The following is testimony submitted by representatives of AAAPP, the American Association of Applied and Preventive Psychology, to state legislatures considering bills that would extend prescription privileges to psychologists:
Honorable Senator or Representative [name]:
We are psychologists writing against the [bill or resolution title and number] being considered by the 1998 [name of state] State Legislature. We are the American Association of Applied and Preventive Psychology, which is an affiliate of the American Psychological Society. In 1995, we passed a Resolution Opposing Prescription Privileges for Psychologists. This AAAPP Resolution has been endorsed by Section III of the Clinical Division (12) of the American Psychological Association (Society for a Science of Clinical Psychology). Other professional psychological associations have opposed prescription privileges. The National Council of University Directors of Clinical Psychology programs voted against the pursuit of prescription privileges in 1995. In 1996, the Council of Graduate Departments of Psychology voted that a decision to pursue prescription privileges should not be made until those involved in providing university training support this major change to the profession.
While the American Psychological Association supports prescription privileges, the [bill or resolution number] may be incorrectly predicated on the assumption that privileges are universally supported by the discipline of psychology and that there is an urgent need for society to train more prescribers.
We will list five reasons why we are against prescription privileges and why we conclude there is not a societal need to spend taxpayer money on making clinical psychology a new medical profession.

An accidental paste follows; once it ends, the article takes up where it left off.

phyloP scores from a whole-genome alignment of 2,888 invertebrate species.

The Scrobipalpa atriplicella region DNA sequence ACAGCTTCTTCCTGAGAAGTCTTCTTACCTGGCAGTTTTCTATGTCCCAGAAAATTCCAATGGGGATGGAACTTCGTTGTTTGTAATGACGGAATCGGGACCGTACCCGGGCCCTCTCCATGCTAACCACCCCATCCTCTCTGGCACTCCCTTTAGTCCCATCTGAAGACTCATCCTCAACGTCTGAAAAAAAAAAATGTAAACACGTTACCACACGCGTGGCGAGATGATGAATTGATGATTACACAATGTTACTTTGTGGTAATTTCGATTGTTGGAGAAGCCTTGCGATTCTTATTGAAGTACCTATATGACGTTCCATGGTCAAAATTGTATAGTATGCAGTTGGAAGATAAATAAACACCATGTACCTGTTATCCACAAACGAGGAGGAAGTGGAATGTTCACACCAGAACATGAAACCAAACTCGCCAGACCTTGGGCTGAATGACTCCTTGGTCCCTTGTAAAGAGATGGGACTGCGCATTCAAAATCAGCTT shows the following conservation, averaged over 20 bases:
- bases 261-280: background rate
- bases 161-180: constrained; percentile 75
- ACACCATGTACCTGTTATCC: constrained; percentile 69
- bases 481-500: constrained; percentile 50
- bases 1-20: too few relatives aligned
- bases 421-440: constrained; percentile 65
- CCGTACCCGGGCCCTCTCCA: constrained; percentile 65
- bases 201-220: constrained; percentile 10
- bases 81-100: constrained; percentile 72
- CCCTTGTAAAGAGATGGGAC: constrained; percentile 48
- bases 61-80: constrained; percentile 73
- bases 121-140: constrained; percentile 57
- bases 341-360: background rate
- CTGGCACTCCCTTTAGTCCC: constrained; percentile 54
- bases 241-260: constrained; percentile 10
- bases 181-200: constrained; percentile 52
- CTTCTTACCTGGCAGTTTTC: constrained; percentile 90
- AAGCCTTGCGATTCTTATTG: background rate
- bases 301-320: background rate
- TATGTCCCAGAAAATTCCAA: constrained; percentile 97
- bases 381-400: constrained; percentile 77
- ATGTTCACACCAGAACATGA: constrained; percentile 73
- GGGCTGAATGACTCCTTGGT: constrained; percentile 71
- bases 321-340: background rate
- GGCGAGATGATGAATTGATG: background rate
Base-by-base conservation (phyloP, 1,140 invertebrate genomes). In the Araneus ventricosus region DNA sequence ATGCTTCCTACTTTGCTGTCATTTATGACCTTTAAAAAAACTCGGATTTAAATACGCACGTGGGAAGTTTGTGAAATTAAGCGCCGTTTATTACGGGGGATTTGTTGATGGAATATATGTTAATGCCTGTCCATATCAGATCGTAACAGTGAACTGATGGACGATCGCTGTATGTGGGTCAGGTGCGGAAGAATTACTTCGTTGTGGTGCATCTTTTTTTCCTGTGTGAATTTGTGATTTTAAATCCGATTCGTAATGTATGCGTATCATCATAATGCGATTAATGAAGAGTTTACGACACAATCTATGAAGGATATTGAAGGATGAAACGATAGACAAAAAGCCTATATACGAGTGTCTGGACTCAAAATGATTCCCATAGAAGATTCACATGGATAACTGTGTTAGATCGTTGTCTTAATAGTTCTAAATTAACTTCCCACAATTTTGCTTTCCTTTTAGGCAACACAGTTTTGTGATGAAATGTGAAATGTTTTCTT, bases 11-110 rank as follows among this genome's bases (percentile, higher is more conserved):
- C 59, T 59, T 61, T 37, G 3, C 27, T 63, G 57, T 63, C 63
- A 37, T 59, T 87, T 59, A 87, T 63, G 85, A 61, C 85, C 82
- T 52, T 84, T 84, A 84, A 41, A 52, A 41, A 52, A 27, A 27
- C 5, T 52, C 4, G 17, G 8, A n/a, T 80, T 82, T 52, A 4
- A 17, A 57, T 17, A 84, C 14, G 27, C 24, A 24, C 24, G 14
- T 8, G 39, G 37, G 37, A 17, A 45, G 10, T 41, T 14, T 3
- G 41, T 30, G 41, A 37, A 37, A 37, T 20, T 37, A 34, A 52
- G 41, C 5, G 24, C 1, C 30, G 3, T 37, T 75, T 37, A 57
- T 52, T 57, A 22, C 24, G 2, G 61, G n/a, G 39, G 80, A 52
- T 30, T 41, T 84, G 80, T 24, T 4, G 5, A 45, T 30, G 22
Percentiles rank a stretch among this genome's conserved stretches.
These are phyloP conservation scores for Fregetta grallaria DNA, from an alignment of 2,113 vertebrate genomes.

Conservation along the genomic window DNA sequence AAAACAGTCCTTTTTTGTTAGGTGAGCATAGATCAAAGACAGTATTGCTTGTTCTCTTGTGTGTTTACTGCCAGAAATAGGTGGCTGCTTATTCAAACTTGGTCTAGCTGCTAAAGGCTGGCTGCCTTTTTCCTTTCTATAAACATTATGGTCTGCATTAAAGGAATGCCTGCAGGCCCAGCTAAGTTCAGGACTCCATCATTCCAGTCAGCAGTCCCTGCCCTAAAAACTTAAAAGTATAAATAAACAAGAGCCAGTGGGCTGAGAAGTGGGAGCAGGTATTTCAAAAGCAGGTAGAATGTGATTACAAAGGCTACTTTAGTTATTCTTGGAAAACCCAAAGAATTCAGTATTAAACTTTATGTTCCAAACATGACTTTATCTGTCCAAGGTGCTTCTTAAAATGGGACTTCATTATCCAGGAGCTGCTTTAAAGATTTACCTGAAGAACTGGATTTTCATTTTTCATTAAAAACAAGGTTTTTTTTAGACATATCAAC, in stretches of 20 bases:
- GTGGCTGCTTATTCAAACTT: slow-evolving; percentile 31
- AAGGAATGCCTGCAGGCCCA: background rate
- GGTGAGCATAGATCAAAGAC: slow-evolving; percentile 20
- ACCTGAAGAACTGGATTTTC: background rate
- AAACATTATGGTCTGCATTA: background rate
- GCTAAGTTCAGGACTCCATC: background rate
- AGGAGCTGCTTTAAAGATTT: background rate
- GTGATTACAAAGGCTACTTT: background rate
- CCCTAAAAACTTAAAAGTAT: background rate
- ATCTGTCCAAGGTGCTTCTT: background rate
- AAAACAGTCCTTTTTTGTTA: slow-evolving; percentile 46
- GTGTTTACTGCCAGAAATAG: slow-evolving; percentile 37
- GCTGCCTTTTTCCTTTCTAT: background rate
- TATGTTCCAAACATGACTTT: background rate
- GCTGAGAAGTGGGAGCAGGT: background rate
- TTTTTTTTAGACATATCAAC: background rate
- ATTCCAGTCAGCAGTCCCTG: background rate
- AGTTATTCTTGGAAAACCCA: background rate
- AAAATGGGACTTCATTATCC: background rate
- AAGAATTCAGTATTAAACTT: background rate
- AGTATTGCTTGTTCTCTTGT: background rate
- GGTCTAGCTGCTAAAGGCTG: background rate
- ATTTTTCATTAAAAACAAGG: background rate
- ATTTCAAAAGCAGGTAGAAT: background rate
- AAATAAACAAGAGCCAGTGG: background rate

1) Prescription authority for psychologists may result in greater risk to the consumer of medical mental health services. Therefore, consideration of appropriate medical training and regulation must be a conservative process. Psychoactive substances are poorly understood. Many of these drugs have serious medical side effects and are drugs of abuse. Prescribing them requires knowledge not just about their behavioral effects (which fits within the traditional domain of psychology) but also about how they impact organ systems, how changes in one organ system interacts with other organ systems, and how these powerful chemicals interact with other drugs.
No state in the country has licensed nonmedical mental health professionals, such as psychologists or social workers, to prescribe. Prescription authority has been extended in some states to paramedical providers, such as nurses and optometrists, but training for these professions is already based upon the medical sciences. Psychologists are trained in the social and behavioral sciences and cannot be compared to nurses or optometrists. Licensed psychologists are trained to provide services that do not physically invade the body cavity, such as psychological assessment and psychotherapy.
The APA model curriculum for the training of psychologists in the practice of medicine has not been evaluated. There is a short-term evaluation of the U.S. Department of Defense (DoD) psychopharmacology training program conducted by the U.S. Congress General Accounting Office, but the DoD program included more medical training than what is proposed in the APA model curriculum. In addition, there has been no systematic follow-up report on the consumer effects of long term independent practice of the ten DoD graduates. Therefore, the risk to the consumer of licensing nonmedical professionals to prescribe is unknown.
2) Societal needs for medical mental health services can be provided by those who are already trained in nursing and medicine. For example, there is no shortage of physicians. The 1995 report of the Pew Health Professions Commission states there is a surplus of about 150,000 physicians and 20% of medical schools should be closed. When needed, medication can readily and more inexpensively be provided by already trained medical professionals in collaboration with psychologists.